I'm embarrassed for AVWeb. This is a hatchet job worthy of a unreliable political rumor blog. This article leaves me to believe that your people are not trained, professional reporters. I'm more saddened to see that people who have been waiting for an excuse to stop paying AOPA dues are taking this "reporting" as evidence for their lack of support for the ONLY organization with the muscle to help keep us from paying hundreds of dollars per year for ATC services. The US is rapidly becoming the only country where people can still dream of flying unless you are incredibly wealthy. AOPA is in large part responsible for keeping that dream alive. We're being demonized by the public, harassed by TSA, threatened by the FAA and priced out of the market by insurance costs, fuel costs, repair expenses and training fees. Who else has worked to minimize these problems as effectively as AOPA? If you've got an organization that can do better and has as strong political contacts as AOPA does, please let me know. EAA is NOT the answer. It is viewed as a hobbyist organization and as such has about as much governmental impact as a nationwide sewing club. NBAA? Doesn't help Piper and Cessna owners except as a minor byproduct of some of it's initiatives. So, if you wanna be forced to stop flying years earlier than it's probably going to happen otherwise, then go ahead and drop your membership over a ridiculous issue of compensation that is reasonable to reasonable people.

Posted by: John Tillery | December 13, 2010 10:59 AM    Report this comment

Any pilot who doesn't think AOPA is helping them doesn't understand Washington and doesn't understand that we need someone on our side. People inside the beltway make decisions that are detrimental to GA flying all the time without any thought to us. I pay my AOPA and EAA dues to make sure we have a voice.

To all of you who are canceling your membership, thank you for giving in. We will continue to fly without your help but you have made it a little harder.

Posted by: Douglas Furst | December 13, 2010 11:35 AM    Report this comment

I'm proud for AVweb. This is a long-overdue piece that has been on the minds of many AOPA members, including myself. AVweb is asking the hard questions and when organizations like AOPA and Civil Air Patrol DON'T answer or do the BP or Toyota trick, they deserve to have their dirty laundry aired and made available for the public (and membership.)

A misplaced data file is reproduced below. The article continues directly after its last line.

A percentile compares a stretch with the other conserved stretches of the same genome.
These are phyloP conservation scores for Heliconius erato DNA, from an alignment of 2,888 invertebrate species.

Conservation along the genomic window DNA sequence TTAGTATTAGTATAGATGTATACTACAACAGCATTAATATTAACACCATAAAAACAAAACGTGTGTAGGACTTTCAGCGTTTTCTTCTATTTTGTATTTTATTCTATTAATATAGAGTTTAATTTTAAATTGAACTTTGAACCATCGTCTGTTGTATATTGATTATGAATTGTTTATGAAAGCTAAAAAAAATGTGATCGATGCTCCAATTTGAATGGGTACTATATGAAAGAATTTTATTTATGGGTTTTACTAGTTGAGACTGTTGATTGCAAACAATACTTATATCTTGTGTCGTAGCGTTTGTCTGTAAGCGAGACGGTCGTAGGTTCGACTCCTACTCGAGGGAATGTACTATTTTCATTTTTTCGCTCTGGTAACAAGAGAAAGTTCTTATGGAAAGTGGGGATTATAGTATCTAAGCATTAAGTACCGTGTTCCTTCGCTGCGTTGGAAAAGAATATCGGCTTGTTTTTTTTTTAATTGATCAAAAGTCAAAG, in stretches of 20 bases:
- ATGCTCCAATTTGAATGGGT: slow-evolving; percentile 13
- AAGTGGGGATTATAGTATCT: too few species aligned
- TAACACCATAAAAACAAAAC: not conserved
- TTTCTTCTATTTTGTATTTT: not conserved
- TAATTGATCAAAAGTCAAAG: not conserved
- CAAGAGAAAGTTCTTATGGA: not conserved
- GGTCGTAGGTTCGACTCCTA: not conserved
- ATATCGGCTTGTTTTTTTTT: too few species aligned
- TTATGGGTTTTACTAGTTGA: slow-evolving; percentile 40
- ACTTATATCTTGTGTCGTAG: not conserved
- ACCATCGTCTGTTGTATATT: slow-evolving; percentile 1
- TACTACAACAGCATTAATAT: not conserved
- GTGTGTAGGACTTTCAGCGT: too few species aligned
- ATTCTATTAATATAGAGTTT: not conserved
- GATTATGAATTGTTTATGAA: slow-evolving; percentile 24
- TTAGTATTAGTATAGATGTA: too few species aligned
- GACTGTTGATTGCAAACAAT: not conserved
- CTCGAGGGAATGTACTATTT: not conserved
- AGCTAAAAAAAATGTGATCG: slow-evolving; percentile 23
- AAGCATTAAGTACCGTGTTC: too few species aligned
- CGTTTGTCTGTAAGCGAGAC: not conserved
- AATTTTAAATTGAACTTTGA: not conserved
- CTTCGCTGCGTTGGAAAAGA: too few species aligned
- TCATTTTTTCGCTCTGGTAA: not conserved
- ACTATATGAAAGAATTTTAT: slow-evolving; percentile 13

In the world of Public Relations, there is a very simple formula for success... it is called PIE (Perception Is Everything) and the perception is in resent years, AOPA has been (behind the scenes) more concerned about bringing in millions and millions of dollars, than they have been concerned about representing a lot of the people who have issues outside of Washington that are not being addressed.

I spent the bulk of my professional work as a broadcast journalist (working here and in the Soviet Union and Africa) and AVweb's courage in tackling this and other "sensitive" issues is to be highly commended.

AOPA leadership never read the story about "The Emperor Has No Clothes."

Posted by: R.S. Brooks | December 13, 2010 11:35 AM    Report this comment

Will Avweb look at the finances of EAA next? Not that I know of any issues with them or suspect any, but they too are only human and the same problems could arise.

Posted by: Alex Kovnat | December 13, 2010 12:07 PM    Report this comment

I have been an AOPA member for 40 years and I don't recall any one else looking out for general aviation non corporate aviation interests other than the EAA. I still support AOPA even though I no longer fly. They have over the years more than proved their worth to me. I thought losing Phil Boyer was a great loss. So critics GO TO HELL!!

Posted by: Jim Dully | December 13, 2010 12:23 PM    Report this comment

What do we wantout of our lobbying organizations? AOPA members deserve transparency and good stewardship of their dues money. That said, AOPA is primarily a lobbying organization. Just like the NRA or AARP, they have to work in the Washington sausage factory. The more important question is whether they are effective or not. I say yes.....whether I agree with everything they do, I'm still convinced that without them GA here would have gone the way of Britain or Germany years ago. We see the same thing in the shooting world...there's a lot of wailing and gnashing of teeth when the NRA does something that's perceived as compromise. There are other organizations that take may take a harder line from a rhetorical standpoint, but none of them are as effective, and ultimately it counts more that they can defeat the bad government policy and promote the good.

Posted by: Chris McLellan | December 13, 2010 12:28 PM    Report this comment

In a past life I sat on the boards of two non-profit scientific societies whose main businesses were publishing and influencing public policy through information, not lobbying. One of these had gross revenues of $20M+ and the other of nearly $80M. When that time of year rolled around to set the executive director's salary we did the logical thing--we compared our executive director's salary with those of other association salaries. Our people were above average (we hired them and liked them didn't we?) so we usually set the new salary above the median, sometimes substantially. The effect of this was to raise the median for the next year. So the salaries of the executive directors of associations, and other officers, is, to a large extent, the result of an irreversibly positive feedback loop. Thus, comparing executive salaries of AOPA with other associations and then claiming that they are "in line" is a bit deceiving.